Numerical relativity simulations of neutron star merger
using conservative mesh refinement
We study equal and unequal-mass neutron star mergers by means of new numerical relativity simulations in which the general relativistic hydrodynamics solver employs an algorithm that guarantees mass conservation across the refinement levels of the computational mesh. We consider eight binary configurations with total mass , mass-ratios and , and four different equations of state (EOSs), and one configuration with a stiff EOS, and , which is the largest mass ratio simulated in numerical relativity to date. We focus on the post-merger dynamics and study the merger remnant, dynamical ejecta and the postmerger gravitational wave spectrum. Although most of the merger remnant are a hypermassive neutron star collapsing to a black hole+disk system on dynamical timescales, stiff EOSs can eventually produce a stable massive neutron star. During the merger process and on very short timescales, about of material become unbound with kinetic energies . Ejecta are mostly emitted around the orbital plane; and favored by large mass ratios and softer EOS. The postmerger wave spectrum is mainly characterized by the non-axisymmetric oscillations of the remnant neutron star. The stiff EOS configuration consisting of a and a neutron star, simulated here for the first time, shows a rather peculiar dynamics. During merger the companion star is very deformed; about of rest-mass becomes unbound from the tidal tail due to the torque generated by the two-core inner structure. The merger remnant is a stable neutron star surrounded by a massive accretion disk of rest-mass . This and similar configurations might be particularly interesting for electromagnetic counterparts. Comparing results obtained with and without the conservative mesh refinement algorithm, we find that post-merger simulations can be affected by systematic errors if mass conservation is not enforced in the mesh refinement strategy. However, mass conservation also depends on grid details and on the artificial atmosphere setup; the latter are particularly significant in the computation of the dynamical ejecta.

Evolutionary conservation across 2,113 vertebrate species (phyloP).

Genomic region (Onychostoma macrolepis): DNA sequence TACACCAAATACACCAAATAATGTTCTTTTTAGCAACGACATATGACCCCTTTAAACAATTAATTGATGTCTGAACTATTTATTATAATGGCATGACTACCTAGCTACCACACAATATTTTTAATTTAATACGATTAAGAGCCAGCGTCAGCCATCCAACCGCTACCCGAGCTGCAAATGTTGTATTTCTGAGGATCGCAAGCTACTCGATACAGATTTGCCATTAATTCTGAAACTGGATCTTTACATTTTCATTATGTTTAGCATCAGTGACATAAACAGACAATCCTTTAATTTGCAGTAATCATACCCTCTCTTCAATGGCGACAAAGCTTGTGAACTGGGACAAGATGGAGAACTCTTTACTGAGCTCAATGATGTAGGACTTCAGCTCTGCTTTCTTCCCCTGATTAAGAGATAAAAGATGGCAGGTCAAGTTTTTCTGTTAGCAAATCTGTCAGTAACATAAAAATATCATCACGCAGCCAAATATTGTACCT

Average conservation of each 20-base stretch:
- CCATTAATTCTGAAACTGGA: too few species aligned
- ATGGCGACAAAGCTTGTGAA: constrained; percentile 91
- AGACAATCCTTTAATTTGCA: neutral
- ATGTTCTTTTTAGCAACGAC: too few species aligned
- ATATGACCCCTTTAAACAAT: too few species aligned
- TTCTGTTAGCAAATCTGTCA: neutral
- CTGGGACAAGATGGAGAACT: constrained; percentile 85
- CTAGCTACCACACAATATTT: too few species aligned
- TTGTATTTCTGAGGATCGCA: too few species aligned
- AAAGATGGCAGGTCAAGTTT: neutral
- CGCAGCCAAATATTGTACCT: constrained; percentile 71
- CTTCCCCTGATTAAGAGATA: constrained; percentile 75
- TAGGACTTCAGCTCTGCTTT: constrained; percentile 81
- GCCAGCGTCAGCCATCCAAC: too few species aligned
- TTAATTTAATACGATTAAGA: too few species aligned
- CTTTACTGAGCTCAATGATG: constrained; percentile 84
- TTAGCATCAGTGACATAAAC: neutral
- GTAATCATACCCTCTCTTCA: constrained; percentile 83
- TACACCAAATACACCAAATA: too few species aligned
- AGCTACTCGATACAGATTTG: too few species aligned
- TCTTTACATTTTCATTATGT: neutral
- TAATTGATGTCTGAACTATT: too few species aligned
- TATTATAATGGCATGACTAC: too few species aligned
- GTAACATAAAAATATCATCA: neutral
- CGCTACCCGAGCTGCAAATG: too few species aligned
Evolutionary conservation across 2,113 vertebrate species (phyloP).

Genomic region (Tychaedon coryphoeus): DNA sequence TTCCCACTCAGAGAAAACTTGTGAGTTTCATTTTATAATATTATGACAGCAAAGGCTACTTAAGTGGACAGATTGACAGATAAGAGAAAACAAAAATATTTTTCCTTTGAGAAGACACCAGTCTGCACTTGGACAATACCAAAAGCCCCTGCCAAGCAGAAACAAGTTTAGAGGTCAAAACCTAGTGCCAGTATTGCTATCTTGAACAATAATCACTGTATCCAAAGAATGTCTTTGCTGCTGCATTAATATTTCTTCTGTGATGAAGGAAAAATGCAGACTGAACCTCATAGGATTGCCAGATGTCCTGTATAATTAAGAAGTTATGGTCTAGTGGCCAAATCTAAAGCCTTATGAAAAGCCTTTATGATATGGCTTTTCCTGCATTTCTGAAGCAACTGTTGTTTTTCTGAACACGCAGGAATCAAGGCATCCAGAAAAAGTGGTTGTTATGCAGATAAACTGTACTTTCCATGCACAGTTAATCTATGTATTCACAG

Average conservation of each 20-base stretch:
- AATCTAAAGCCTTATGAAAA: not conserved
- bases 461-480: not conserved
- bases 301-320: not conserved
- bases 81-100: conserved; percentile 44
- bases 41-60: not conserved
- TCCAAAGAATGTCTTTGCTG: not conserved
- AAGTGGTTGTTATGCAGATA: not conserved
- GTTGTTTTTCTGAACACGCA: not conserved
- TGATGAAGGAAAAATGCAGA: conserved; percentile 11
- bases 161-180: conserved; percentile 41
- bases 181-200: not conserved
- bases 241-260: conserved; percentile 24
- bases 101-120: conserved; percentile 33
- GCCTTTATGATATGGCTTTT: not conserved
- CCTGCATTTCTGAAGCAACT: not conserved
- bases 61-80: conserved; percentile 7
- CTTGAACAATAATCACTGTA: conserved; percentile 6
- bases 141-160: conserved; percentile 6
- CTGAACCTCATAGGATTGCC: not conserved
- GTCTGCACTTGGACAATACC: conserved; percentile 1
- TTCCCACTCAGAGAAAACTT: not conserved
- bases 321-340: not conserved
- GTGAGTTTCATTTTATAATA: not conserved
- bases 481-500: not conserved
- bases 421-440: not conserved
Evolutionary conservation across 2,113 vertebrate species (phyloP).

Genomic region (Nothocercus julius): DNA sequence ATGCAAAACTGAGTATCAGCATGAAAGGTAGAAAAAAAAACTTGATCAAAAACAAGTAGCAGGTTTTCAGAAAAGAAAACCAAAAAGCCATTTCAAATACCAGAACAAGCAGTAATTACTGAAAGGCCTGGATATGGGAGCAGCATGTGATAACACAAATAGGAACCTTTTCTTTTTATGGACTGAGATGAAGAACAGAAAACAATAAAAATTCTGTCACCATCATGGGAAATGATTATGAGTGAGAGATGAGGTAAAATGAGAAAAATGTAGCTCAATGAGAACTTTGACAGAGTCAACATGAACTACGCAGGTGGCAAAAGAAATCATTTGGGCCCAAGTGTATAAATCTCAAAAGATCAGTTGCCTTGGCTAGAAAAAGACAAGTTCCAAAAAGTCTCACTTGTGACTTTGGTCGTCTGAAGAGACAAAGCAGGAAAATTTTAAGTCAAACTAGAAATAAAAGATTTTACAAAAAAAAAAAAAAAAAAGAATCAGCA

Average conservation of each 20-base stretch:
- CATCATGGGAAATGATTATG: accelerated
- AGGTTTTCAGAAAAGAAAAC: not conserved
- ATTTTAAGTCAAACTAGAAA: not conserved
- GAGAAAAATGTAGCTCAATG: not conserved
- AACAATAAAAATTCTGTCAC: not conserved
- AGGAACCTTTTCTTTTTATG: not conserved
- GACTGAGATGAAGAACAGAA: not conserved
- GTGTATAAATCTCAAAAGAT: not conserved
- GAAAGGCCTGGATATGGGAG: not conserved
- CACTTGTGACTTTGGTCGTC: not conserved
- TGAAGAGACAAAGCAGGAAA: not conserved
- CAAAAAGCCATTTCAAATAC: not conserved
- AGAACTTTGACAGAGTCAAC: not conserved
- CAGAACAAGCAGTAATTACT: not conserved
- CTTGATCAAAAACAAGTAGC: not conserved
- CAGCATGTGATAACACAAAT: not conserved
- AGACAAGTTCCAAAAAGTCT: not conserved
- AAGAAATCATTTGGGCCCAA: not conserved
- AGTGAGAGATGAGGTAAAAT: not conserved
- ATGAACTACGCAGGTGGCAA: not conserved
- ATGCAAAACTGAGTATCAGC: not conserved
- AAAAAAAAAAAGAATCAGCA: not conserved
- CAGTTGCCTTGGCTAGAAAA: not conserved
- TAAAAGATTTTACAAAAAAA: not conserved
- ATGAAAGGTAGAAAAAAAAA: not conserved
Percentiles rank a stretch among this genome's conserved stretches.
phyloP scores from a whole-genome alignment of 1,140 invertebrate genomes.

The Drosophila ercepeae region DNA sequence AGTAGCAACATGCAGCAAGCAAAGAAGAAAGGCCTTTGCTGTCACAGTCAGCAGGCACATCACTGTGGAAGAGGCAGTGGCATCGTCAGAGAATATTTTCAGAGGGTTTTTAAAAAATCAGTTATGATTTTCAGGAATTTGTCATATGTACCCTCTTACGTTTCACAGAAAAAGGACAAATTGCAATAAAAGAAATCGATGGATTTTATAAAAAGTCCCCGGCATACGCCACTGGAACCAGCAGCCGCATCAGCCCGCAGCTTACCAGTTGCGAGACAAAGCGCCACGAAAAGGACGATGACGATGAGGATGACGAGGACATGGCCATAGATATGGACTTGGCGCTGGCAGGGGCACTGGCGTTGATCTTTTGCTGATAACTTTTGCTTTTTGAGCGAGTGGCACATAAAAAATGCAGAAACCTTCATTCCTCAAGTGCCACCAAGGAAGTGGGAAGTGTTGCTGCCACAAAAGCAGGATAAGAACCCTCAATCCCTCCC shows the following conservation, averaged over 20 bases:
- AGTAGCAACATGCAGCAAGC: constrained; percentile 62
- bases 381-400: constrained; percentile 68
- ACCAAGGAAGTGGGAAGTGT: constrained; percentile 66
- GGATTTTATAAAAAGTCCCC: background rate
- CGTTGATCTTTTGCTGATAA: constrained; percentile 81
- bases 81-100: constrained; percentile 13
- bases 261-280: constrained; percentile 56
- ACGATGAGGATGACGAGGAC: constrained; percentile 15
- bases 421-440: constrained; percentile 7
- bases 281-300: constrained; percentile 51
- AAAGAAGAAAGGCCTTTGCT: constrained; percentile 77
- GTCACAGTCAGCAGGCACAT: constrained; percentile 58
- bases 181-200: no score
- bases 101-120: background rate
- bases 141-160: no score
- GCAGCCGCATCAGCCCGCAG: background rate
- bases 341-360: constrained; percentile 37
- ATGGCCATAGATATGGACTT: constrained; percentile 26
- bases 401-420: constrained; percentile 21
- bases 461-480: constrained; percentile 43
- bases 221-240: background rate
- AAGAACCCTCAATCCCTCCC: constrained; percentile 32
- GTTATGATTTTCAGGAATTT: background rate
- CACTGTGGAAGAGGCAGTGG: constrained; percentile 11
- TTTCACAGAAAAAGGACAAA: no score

pacs:04.25.D-, 04.30.Db, 95.30.Sf, 95.30.Lz, 97.60.Jd 98.62.Mw